I have written several columns on how plastic is changing the terrain in our landfills and natural landscape. These are not the only sites where plastic is creating a terrible mess. The world's oceans in some parts of the globe are now filled with a combination of trash, as well as tons of plastic.

Let us put all this in perspective. A full garbage truck worth of plastic runs into the oceans of the world not ever day, but every minute. It is estimated that since plastic was first created a staggering total of 14 million tons of this substance has made its way down to the world's seas. All of this since the 1950s. Of the total plastic that has been manufactured since that time, only around 21 percent has been either recycled or incinerated.

What is really bad is give time most of this plastic will break down into particles as small as a millimeter in width. This bread down is caused by the action of both the oceans' waves and ultraviolet light. These tiny particles can now be found from the top of the water all the way down into the depths of the world's oceans. This is so new that scientist are not yet sure how this will eventually affect the aquatic life in the oceans. It can't be good.

Where does all this plastic now in our seas come from. While the United States more than likely does its share of filling up the oceans with both plastic and other forms of trash, it only ranks 20th on the list of the world's nations major polluters.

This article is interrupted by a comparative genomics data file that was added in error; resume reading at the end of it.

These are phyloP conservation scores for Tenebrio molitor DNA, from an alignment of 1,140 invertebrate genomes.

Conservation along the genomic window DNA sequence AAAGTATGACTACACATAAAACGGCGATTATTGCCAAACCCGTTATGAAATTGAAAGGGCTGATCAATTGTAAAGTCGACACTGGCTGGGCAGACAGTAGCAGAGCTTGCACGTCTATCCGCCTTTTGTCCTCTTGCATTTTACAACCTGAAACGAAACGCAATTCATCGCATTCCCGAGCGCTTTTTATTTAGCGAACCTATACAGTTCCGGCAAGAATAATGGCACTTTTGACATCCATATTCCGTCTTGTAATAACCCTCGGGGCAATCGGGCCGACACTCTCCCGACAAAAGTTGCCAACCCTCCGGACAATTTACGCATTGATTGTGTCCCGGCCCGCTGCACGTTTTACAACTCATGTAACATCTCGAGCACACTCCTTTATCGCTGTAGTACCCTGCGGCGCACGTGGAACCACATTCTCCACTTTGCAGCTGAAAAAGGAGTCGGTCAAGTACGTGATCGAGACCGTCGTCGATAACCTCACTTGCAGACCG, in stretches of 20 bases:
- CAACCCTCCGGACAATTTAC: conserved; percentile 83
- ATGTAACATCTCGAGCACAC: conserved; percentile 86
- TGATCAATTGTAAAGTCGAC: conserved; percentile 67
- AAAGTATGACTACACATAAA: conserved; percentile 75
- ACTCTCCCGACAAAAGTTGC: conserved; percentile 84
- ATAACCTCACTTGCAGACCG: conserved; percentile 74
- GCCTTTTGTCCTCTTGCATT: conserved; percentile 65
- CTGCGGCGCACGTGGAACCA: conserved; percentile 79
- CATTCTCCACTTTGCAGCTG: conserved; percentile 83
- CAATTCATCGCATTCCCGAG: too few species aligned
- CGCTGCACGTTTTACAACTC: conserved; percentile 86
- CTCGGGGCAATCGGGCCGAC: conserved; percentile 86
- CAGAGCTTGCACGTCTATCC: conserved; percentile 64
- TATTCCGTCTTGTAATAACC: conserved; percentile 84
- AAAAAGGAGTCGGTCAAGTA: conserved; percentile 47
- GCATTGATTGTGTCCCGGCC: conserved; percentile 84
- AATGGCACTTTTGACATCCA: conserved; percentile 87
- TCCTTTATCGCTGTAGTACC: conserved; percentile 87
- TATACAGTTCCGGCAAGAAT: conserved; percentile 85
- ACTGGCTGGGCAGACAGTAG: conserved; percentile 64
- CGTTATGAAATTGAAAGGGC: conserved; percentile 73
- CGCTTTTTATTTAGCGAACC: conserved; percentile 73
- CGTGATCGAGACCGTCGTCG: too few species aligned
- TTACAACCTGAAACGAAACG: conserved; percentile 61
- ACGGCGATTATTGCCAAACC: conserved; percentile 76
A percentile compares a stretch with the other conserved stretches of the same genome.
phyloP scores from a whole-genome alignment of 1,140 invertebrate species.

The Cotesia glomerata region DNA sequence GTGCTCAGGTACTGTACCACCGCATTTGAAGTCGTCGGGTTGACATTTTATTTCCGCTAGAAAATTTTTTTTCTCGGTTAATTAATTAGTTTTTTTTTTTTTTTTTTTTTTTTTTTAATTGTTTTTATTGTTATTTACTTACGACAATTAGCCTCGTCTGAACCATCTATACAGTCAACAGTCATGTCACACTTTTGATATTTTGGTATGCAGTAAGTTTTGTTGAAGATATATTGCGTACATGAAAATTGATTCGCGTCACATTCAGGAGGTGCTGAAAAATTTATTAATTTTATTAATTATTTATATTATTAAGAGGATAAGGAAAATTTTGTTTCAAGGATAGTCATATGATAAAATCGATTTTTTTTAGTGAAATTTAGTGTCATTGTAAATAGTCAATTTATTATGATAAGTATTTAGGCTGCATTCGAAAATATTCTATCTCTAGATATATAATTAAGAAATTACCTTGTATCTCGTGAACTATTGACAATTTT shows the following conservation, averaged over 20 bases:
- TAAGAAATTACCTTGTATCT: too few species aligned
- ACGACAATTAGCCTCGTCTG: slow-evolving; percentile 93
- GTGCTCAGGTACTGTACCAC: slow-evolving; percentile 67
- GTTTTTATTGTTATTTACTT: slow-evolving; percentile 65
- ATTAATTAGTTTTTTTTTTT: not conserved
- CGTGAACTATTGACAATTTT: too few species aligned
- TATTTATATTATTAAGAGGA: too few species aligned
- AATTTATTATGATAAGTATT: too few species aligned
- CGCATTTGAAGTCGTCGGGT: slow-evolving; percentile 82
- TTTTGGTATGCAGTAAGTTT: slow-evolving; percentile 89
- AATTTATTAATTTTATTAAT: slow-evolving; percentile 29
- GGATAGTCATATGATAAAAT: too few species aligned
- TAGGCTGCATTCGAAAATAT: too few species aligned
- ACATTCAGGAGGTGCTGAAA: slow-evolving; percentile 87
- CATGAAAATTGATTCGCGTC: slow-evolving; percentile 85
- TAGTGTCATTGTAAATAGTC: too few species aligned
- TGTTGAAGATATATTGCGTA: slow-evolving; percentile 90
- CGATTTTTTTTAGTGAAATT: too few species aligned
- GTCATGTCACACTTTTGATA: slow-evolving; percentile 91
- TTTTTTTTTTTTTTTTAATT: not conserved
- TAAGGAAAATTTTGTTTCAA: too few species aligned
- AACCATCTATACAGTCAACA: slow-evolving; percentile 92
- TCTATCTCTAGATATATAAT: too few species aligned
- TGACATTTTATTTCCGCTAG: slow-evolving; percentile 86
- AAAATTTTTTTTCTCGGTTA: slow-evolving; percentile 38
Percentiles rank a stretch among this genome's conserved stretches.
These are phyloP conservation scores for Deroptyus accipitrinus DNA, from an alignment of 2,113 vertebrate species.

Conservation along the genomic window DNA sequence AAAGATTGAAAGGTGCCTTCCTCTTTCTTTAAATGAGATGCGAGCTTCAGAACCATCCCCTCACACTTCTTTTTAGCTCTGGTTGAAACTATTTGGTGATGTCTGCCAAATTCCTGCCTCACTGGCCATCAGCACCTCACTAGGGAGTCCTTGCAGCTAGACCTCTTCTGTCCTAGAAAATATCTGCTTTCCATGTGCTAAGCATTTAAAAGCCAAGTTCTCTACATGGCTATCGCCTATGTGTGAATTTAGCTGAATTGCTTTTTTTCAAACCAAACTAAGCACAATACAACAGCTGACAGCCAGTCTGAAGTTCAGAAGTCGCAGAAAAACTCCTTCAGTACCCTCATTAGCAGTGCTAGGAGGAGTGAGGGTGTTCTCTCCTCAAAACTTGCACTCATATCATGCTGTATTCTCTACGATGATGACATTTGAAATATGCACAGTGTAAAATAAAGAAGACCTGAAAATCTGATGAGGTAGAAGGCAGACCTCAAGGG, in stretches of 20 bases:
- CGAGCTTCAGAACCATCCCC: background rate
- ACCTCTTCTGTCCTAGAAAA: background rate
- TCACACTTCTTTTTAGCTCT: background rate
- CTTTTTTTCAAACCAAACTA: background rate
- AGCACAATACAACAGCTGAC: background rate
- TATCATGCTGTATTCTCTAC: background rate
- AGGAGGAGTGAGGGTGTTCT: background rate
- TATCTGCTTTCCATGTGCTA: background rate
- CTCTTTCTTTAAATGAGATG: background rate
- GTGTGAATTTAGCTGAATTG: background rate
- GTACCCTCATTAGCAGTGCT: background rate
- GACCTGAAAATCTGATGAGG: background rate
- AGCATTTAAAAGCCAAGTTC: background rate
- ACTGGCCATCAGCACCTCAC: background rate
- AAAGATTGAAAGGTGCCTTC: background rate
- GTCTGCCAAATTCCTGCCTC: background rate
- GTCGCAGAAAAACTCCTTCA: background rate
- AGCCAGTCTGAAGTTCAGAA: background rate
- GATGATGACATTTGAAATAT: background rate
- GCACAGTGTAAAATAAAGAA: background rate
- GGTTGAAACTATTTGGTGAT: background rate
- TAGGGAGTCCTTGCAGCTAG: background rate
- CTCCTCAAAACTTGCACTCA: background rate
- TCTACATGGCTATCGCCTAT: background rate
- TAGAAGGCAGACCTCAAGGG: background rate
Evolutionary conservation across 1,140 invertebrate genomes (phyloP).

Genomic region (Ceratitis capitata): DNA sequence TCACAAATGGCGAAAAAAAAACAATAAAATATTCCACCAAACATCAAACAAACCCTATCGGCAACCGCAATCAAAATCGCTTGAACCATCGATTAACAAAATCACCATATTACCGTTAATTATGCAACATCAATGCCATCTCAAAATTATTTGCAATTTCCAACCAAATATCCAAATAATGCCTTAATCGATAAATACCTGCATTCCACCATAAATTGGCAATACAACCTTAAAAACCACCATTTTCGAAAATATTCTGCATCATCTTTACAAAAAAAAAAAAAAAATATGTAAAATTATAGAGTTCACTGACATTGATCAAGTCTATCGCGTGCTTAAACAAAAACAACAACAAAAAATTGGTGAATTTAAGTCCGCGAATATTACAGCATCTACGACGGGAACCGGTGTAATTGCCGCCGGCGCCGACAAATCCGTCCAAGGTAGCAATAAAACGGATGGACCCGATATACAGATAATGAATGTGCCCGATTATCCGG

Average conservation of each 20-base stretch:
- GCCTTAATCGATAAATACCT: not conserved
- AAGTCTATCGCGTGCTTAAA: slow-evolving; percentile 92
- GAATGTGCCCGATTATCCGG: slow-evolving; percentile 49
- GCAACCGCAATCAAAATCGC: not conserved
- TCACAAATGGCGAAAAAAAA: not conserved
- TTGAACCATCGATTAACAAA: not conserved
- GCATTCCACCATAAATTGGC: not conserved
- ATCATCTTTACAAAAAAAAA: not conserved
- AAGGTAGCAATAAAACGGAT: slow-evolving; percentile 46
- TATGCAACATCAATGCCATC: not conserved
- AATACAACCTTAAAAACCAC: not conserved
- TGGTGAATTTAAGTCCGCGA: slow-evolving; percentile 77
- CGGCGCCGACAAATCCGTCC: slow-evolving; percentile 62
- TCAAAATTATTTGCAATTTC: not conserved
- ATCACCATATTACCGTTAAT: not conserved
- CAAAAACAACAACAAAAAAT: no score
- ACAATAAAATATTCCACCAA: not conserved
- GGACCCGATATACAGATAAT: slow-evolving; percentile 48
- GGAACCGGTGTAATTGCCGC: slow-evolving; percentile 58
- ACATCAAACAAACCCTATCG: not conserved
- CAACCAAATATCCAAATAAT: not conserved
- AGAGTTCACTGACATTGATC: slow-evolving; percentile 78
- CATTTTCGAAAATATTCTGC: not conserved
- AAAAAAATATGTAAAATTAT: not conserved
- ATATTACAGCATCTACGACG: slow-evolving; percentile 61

China leads this list of infamy. In fact it sends up to 30 percent of the total plastic now going down to the world's seas. It is not only the larger products that contain a lot of plastic. Did you know that items such as sunscreen, deodorant and toothpaste also contain plastic? Even many of the clothes that we wear contain synthetic fibers of plastic. It has been discovered that just one load of clothes can send up to 200,000 fibers down the drain and into the waste water. A city the size of New York is said to send 150 million plastic fibers down to the sea each day.

While plastic and its fibers are found all over the world's oceans, there are now five major regions where they have accumulated. These sites have even been given their own names, gyres.

The largest of these gyres have been given the name "The Great Pacific Patch." Winds and waves have helped to form this gyres. It extends in a huge mass all the way from a few miles off the California coast to near the Hawaiian islands. It has now increased to twice the size of Texas and is still growing larger each year.

Another larges gyres is also close to the United States. It extends from the state of Virginia to Cuba.

These two gyres and the three other large ones are now said to cover nearly 40 percent of the world's ocean surface. Forty percent. How many years will it be before all the surface of our oceans are nothing but trash and plastic?

To clear up the five largest gyres would now take 1,000 ships, filtering water 24 hours a day, 19 years to get the job done. By that length of time there would probably be that much more to clean up.

Plastic can be oh so good, yet also oh so bad.

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